Fort Sill helps Make-A-Wish come true
July 2, 2009
He's probably Fort Sill's youngest colonel, but 10-year-old Kevin Smith deserves it, at least according to his brother Pfc. Michael Grossman, who graduated from basic training June 26.
Kevin is just a normal little boy from Suffolk County, N.Y., except for the fact that he's battled leukemia for two years. The Make-A-Wish Foundation granted Kevin his wish of bringing his entire family to his brother's graduation.
Make-A-Wish "always asks that child, 'If you could do anything in the world, what is the most important thing right now for you to do to make you happy'' And for Kevin, that was to come to Fort Sill, Oklahoma, and see his brother graduate from boot camp and to be with his family, and that's pretty awesome," said Brenda Spencer-Ragland, Kevin's wish assistor. "I find with these kids that they're little kids who are given these adult-sized issues, and in their wish, they're always trying to give back to other people."
Make-A-Wish went all out for Kevin. He got to be a Soldier for a day, complete with a uniform, boots, dog tags and a beret, not to mention colonel rank.
"Most of our children who are facing some type of life-threatening illness, there's normally a lot of medical treatments involved," said Spencer-Ragland. "And when there's a lot of medical treatments involved, there's a lot of stress on the family. And it's not just the child. The child of course is going through a tremendous amount of stress, but also the family is. We try to take that away. Basically the kids are facing adult-sized issues. So we're trying to help the child overcome adult-sized obstacles. What can be more powerful than making a wish come true' The goal is to bring some magic and some fun and excitement so they can forget about the medical condition that they're dealing with, so they can just be a kid.
"Any time you have a child who's facing a life-threatening illness, the doctor's expenses are incredible. You have the medical, all the additional child care, the gas. It's just astronomical what these families have to do. You don't want the children to suffer unduly because of the illness. We want to take that away give them a little extra special love and care."
Kevin got VIP treatment at Fort Sill, touring the museum, eating at a dining facility, seeing the commanding general's house, as well as doing some sightseeing off post.
"It's wonderful for us to be able to show him what his brother has been doing and what his life will be like as a Soldier," Spencer-Ragland said. "That's our goal, to let them experience military life. It's opening up our world, which we take for granted quite honestly."
Like other children who use the Make-A-Wish Foundation, Kevin was facing a life-threatening illness.
In 2007, Kevin's family noticed that Kevin had enlarged lymph nodes. His mother, Leslie, took him to the doctor and he was given antibiotics. When after two weeks the lymph nodes hadn't shrunk, Kevin had further tests done at the hospital, where he was diagnosed with leukemia.
They started treatment right away, and Kevin responded well to the treatment. It seemed he was in remission until his symptoms came back even worse. Kevin relapsed twice before having a bone marrow transplant from his 3-year-old sister, Corin.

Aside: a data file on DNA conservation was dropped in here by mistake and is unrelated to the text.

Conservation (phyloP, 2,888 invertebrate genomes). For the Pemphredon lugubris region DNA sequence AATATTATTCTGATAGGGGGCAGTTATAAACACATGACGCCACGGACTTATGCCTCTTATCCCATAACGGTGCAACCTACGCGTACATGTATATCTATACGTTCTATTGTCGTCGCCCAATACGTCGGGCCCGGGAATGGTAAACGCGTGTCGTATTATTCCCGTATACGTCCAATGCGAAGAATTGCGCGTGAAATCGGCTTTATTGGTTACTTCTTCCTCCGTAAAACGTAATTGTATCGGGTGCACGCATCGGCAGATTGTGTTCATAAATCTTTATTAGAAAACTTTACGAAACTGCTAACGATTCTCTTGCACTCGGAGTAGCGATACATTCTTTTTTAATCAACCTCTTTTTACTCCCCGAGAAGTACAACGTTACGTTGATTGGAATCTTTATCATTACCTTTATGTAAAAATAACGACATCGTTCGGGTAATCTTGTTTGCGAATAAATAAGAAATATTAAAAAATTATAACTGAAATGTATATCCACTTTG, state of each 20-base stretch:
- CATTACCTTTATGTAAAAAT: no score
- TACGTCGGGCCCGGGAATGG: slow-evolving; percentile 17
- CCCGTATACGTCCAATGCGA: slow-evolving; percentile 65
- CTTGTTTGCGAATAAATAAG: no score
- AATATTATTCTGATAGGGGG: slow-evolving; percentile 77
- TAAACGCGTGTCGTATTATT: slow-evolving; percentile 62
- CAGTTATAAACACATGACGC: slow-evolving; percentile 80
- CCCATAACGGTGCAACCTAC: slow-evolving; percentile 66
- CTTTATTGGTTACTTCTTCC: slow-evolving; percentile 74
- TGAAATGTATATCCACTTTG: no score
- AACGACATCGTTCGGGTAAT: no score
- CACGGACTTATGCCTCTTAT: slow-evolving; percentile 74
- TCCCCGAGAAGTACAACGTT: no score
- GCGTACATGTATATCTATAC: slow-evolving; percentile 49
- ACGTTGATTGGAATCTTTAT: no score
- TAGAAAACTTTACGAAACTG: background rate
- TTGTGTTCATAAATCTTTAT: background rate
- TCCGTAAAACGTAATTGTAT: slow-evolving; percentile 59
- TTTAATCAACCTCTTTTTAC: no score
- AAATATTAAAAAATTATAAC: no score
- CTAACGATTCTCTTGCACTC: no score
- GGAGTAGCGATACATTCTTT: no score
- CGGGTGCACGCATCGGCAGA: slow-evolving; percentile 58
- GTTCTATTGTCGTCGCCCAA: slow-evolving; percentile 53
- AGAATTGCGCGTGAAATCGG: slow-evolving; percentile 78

"Each relapse got worse," said Leslie. Each time Kevin had to go through a round of intense chemotherapy. He even had a bad reaction to a spinal tap, which paralyzed him from the neck down for several weeks.
"I had to feed him, pick him up; I had to be his legs, his mouth,' Leslie said. "He couldn't talk. Nothing worked except his eyes. But little by little he came back."
She said she was away from the family for months of treatment and had to live in the hospital with Kevin.
"That was the hardest thing, I think," she said.
Kevin's dad, Todd Smith, helped take care of their daughters while Leslie took care of Michael in the hospital.
"I kept them a lot in prayer," he said. "It was discouraging that I couldn't be there, but I had my Lord. I knew the Lord had a shield around him, that he was present when I wasn't able to be."
The Smiths refused to let Kevin's disease defeat them but instead used it as an opportunity to help other families that didn't have hope.
"There were people who needed words of encouragement and faith," Leslie said. "We used it the way God wanted us to use it."
Kevin had the bone marrow transplant in November of 2008. He is now cancer-free. Today, Kevin looks just like any other 10-year-old.
"He hasn't had any trace of the cancer for months," Leslie said. "Most kids with leukemia don't qualify for a transplant because of all their bodies have been through, but Kevin was in better shape than most. It's just amazing."
Make-A-Wish followed Kevin's progress for two years, but he was never well enough to travel. His original wish was to go to Disneyland, but since he only recently became well enough to travel, Kevin decided to opt for a wish that would being his entire family together.
"Kevin and Michael are as close as two brothers can be," said Leslie.
Michael said they do everything together, and Kevin said he thinks it's cool that his brother gets to shoot artillery.
"I knew that I would have to leave my family,' Grossman said. "It was definitely hard not seeing them, but I knew I'd see them again."